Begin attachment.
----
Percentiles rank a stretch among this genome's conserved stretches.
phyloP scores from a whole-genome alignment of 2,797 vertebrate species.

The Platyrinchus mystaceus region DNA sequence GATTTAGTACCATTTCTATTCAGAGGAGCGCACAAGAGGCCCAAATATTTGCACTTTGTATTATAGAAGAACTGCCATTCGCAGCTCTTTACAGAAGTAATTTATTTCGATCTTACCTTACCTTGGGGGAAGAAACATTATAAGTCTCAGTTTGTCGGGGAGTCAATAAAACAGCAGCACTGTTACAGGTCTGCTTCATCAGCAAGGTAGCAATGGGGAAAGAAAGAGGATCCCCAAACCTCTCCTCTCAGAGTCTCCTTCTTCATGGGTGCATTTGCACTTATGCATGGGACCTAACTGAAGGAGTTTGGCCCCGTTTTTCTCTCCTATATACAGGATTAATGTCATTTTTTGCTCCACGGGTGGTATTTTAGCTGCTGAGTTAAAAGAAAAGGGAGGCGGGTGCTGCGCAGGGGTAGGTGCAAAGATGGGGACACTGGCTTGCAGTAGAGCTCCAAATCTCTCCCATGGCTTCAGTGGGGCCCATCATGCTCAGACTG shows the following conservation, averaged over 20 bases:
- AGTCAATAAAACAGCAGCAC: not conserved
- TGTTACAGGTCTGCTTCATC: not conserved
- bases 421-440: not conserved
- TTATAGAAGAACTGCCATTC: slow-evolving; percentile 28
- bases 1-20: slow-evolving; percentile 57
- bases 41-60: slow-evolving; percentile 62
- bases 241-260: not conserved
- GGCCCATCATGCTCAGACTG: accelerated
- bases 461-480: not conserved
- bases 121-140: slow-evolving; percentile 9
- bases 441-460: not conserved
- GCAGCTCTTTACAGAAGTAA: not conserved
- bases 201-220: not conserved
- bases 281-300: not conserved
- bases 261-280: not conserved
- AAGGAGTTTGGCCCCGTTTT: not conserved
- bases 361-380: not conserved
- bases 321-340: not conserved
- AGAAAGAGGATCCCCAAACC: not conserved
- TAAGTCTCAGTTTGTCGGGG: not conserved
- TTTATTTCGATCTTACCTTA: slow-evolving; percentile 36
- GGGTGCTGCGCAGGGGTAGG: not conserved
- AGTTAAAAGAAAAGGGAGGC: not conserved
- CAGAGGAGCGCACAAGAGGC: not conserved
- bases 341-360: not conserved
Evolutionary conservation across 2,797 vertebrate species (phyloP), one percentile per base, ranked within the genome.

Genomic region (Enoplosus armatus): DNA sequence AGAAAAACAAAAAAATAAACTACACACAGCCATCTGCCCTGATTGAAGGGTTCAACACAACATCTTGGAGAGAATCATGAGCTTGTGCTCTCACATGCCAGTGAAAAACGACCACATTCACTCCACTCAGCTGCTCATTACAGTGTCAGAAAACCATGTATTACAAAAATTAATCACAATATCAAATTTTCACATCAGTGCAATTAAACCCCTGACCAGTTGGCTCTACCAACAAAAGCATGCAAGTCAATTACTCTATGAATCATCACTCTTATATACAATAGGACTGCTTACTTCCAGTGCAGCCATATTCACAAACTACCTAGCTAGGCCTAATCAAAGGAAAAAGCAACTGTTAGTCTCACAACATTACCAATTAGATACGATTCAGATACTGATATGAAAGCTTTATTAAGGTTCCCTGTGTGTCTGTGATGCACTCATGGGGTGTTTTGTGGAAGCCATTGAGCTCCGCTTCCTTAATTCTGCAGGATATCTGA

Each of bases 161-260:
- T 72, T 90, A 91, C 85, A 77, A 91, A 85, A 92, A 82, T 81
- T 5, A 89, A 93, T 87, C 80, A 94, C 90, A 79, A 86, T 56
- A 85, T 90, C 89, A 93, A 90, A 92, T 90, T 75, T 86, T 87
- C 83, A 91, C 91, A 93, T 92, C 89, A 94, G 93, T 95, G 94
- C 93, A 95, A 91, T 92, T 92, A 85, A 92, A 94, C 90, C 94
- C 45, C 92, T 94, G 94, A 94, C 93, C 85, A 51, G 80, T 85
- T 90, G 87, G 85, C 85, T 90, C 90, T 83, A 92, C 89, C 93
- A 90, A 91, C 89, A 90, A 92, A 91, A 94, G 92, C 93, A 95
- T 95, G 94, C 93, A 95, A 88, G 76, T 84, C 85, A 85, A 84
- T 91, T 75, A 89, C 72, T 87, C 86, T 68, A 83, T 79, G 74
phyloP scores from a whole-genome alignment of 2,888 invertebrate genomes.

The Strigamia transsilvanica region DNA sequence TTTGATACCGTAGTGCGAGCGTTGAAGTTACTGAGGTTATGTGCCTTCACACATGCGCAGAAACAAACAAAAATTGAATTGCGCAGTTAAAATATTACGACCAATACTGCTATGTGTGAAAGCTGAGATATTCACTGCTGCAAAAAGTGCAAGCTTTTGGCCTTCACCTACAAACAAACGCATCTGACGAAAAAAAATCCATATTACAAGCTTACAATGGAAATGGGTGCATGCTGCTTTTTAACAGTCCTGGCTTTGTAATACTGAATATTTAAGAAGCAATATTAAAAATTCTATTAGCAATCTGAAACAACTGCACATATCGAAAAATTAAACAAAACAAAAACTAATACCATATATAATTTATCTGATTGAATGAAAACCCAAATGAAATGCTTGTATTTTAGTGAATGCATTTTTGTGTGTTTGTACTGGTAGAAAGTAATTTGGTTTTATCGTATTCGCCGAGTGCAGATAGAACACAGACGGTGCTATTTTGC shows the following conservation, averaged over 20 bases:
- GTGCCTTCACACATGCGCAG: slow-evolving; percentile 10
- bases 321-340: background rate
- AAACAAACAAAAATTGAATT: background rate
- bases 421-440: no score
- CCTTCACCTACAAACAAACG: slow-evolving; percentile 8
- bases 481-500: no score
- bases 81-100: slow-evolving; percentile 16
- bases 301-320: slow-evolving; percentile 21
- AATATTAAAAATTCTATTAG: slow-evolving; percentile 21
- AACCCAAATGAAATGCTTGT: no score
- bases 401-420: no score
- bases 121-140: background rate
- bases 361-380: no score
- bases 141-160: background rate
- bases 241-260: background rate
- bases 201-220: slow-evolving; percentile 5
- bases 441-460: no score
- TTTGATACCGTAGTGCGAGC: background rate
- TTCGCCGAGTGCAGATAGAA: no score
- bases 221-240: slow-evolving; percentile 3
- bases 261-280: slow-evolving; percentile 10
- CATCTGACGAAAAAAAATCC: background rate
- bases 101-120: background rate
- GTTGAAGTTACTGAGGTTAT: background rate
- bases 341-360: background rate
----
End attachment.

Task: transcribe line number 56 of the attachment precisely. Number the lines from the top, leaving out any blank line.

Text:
- bases 361-380: no score